The equilibrium law is a mathematical treatment of the ratio of product and reactant concentrations under equilibrium conditions. It is also called the law of mass action. 

The equilibrium expression
The concentrations of reactants and products are constant at equilibrium. This means that their ratio can be expressed as a simple mathematical formula:
For any reaction of the form:  
The equilibrium expression is given by: 
Where:
 [A] = the concentration of component A,
 [B] = the concentration of component B, etc.
Kc is called the equilibrium constant with respect to the concentration of the reactants and products (that's why there is a subscript 'c' following the letter traditionally used for a constant value, 'K'.
NOTE In the above example, the coefficients of the equation appear in the equilibrium expression as powers to which the concentrations of the reactants and products are raised.
Example: Show the equilibrium expression, with respect to concentrations, for the following reversible reaction:
Kc is given by the product concentrations raised to the power of their coefficients, divided by the reactants concentrations raised to the power of their coefficients:

Solids and liquids
Only those substances that appear in the equilibrium in a form that can be expressed in terms of concentration can appear in the equilibrium expression.
This means to say that solids NEVER appear and liquids only appear if they are part of a homogeneous system.
Example: Show the expression for the equilibrium that exists between iron, water, hydrogen and iron(III) oxide at elevated temperatures:
Inspection of the equation reveals that both iron and iron oxide are in the solid states, i.e. they do not have a concentration. This means that they cannot appear in the equilibrium expression, therefore: 
Equilibrium calculations
All equilibrium calculations require a knowledge of the balanced equation.
Using the coefficients of the equation, the concentration of the reactants and products can be found from the equilibrium constant and vice versa.
The following methodology is used.
Equation:

CH_{3}COOH

+

C_{2}H_{5}OH

CH_{3}COOC_{2}H_{5}

+ 
H_{2}O


Initial moles:

1


1


0

0


Total volume /dm^{3} =V








Initial concentration/ mol dm^{3}

1/V


1/V


0

0


Equilibrium moles

1x


1x


x

x


Equilibrium concentration

(1x)/V


(1x)/V


x/V

x/V

The balanced equation tells us the relationship between the moles of reactants and the moles of products. In the equation above 1 mole of each reactant produces 1 mole of each product. 1 mole of each reactant has been chosen purely for convenience. Any other quantity could have been used in the example.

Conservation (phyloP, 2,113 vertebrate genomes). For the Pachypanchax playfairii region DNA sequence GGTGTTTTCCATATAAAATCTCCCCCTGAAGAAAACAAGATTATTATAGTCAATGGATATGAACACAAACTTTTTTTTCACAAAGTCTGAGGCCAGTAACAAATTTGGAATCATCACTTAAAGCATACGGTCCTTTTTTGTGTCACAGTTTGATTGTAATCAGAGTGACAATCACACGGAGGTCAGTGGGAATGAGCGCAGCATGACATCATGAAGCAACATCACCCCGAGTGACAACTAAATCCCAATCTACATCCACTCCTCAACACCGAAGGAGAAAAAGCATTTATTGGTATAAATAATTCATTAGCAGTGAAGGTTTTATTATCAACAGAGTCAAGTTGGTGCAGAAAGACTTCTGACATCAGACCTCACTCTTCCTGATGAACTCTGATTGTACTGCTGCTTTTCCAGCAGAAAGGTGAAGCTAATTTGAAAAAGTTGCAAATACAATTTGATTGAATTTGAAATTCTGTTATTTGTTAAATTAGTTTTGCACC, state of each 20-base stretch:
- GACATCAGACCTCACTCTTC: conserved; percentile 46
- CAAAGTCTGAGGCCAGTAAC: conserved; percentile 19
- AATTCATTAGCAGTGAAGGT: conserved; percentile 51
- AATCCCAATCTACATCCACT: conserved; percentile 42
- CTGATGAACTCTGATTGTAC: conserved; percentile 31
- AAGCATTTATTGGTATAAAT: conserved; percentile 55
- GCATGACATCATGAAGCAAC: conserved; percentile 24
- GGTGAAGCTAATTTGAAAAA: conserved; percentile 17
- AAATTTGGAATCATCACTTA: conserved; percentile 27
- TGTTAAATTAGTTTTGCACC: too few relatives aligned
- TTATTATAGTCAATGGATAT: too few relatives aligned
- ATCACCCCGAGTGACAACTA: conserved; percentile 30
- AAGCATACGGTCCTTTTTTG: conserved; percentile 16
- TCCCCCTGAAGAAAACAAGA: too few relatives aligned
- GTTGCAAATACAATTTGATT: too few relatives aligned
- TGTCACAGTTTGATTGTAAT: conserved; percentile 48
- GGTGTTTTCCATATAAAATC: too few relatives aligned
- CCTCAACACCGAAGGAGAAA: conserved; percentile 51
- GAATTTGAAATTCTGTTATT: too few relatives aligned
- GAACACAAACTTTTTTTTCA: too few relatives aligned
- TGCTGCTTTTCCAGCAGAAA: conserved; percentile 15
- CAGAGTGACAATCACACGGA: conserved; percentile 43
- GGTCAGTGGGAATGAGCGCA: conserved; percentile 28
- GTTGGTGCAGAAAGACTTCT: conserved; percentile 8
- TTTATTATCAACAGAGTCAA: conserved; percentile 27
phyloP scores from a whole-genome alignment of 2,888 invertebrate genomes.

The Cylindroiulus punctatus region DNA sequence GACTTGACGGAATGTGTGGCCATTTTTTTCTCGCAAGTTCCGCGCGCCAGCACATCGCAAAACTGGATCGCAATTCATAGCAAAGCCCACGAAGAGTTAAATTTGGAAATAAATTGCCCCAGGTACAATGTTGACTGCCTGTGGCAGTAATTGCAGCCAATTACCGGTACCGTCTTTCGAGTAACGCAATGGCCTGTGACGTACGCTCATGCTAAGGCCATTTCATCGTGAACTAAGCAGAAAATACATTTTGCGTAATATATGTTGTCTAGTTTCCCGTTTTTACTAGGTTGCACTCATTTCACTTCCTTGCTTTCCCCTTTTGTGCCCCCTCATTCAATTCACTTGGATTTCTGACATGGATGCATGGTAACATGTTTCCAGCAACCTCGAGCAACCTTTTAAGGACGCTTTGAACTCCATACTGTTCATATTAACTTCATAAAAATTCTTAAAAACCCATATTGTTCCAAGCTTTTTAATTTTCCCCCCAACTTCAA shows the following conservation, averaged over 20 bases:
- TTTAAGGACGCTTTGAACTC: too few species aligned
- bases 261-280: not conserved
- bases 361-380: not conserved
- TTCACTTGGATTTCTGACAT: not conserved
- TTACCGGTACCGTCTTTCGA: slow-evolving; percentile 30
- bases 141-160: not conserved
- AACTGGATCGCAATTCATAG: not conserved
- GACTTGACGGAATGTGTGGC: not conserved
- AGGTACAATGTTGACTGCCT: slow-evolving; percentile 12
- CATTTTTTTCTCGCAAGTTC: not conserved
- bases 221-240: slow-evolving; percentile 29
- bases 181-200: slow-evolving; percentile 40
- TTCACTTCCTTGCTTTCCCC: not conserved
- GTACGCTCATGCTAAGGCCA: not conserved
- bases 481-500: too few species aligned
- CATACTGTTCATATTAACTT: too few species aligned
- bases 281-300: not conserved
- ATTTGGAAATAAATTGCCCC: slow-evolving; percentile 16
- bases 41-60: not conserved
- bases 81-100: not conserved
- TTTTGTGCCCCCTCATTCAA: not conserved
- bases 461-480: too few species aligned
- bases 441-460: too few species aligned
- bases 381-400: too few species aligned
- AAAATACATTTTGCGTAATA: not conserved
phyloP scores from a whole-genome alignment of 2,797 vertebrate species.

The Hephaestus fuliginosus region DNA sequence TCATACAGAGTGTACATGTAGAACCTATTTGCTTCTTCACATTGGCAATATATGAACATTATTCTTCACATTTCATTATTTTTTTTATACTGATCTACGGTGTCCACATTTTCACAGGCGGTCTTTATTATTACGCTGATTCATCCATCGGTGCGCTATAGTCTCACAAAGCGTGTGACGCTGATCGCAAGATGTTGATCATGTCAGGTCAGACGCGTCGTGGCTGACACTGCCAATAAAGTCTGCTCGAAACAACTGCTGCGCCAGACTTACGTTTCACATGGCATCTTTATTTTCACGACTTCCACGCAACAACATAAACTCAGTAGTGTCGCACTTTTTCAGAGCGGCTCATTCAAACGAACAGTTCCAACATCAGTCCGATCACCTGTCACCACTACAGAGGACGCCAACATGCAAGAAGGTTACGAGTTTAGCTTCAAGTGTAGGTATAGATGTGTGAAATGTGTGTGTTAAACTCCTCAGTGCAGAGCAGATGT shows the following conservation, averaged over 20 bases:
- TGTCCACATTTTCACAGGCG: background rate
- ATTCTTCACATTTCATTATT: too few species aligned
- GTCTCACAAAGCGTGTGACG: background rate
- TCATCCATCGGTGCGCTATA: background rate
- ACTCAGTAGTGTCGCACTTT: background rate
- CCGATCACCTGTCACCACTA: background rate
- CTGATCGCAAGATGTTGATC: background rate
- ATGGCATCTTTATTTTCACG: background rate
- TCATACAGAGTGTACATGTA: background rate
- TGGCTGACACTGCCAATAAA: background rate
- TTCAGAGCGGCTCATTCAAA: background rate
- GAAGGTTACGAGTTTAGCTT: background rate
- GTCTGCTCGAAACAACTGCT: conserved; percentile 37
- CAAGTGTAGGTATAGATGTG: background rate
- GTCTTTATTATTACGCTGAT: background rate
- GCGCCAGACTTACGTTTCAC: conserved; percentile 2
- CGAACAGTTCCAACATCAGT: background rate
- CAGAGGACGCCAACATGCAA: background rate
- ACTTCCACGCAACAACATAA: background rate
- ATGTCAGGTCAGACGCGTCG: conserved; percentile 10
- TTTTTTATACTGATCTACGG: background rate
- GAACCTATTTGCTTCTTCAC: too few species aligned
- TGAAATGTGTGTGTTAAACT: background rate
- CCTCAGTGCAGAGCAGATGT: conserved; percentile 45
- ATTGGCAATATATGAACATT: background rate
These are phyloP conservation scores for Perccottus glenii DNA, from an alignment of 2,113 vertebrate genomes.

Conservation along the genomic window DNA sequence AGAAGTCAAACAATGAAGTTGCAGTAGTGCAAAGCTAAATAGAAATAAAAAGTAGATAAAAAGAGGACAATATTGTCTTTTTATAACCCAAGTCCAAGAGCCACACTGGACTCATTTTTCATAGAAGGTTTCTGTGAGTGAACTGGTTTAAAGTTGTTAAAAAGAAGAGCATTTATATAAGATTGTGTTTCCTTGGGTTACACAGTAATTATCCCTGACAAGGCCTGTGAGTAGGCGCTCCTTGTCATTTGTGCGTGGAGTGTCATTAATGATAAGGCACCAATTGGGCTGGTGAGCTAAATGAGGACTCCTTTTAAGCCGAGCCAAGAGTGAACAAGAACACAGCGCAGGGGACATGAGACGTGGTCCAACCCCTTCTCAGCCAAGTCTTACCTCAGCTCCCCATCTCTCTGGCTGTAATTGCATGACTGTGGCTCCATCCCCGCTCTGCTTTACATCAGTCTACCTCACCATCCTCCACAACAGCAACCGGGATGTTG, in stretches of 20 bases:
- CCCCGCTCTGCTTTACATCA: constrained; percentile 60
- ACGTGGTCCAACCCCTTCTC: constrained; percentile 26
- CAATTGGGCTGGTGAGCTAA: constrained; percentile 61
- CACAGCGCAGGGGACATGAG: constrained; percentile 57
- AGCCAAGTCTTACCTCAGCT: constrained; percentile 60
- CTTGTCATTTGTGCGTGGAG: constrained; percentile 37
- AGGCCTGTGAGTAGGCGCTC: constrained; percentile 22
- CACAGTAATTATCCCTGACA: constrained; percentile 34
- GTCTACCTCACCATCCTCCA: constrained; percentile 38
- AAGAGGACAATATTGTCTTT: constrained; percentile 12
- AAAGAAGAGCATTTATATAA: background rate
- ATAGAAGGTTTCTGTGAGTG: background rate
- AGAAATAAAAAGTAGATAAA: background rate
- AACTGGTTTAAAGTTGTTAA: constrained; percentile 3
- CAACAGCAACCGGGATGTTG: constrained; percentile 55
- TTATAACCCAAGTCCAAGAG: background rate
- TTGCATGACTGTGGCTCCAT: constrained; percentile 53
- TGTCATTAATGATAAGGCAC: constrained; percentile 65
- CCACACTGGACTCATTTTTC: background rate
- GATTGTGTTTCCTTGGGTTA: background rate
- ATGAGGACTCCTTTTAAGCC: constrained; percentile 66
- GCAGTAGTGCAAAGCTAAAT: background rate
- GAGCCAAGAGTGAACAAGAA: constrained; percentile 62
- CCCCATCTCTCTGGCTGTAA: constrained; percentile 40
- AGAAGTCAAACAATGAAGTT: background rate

The equilibrium law requires the concentrations of all of the components of the equilibrium to be known, therefore the total volume must also be known, as well as the molar amounts. In fact, if the coefficients are equal on both sides of the equation the volume terms cancel out. This is the case in the example equation, but is not always the situation.
The number of moles of product formed at equilibrium depends on the number of moles of reactants used up. The above table suggests that 'x' moles of reactants are used up from an initial number of 1. This leaves (1x) moles of each reactant. Again, this relationship depends on the coefficients of the equation. If two moles of a product are formed from one mole of a reactant, then if x moles react there will be (1x) moles of reactant remaining, whereas there is 2x moles of product at equilibrium.
The last step is to convert the equilibrium moles of each component into concentrations using the volume.
In the above example the equilibrium law:
In this case, the volume cancels out from all of the concentrations and the equilibrium law becomes:
If the value of Kc is known then the value of x can be calculated using the quadratic formula. However, use of quadratic equations is not required for IB chemistry. Calculations may be required when 'x' is given in the question.
Example: When 1.0 mole of ethanoic acid is mixed with 1.0 mole of ethanol and the mixture
allowed to reach equilibrium the following reaction occurs: CH_{3}COOH(l)
+ C_{2}H_{5}OH
CH_{3}COOC_{2}H_{5}(l) + H_{2}O(l)

Use of approximation
In the equilibrium law equation various simplications may be applied by the use of approximations that do not affect the final answer, but which do make the calculations much easier.
If the value of the equilibrium constant is very small (less than 1), this means that very little of the reactants are used up in the equilibrium reaction.
We can approximation the equilibrium concentration of the reactants to the initial concentration without affecting the final answer.
Example: In an experiment to investigate the equilibrium: N_{2}(g) + O_{2}(g) 2NO(g), the initial concentrations are N_{2}(g) = 1.6 mol dm^{3} and O_{2}(g) = 1.6 mol dm^{3}. Calculate the concentration of the NO (g) after equilibrium has been established. (Kc = 1.7 x 10^{3}) In this case the equilibrium constant is very small, so we can assume that the equilibrium concentration of the reactants is the same as the initial concentration.
Here we have assumed that 'x' moles of reactants have reacted and hence formed 2x moles of product. As we are given concentrations not moles, we can assume that the volume is 1 dm^{3} for convenience. By the equilibrium law: Filling in the values: Rearranging and substituting for Kc: 4x^{2} = 2.56 x 1.7 x 10^{3} Therefore x = √1.09 x 10^{2} Therefore x = 0.104 The final concentration of NO is 2x = 0.208 mol dm^{3}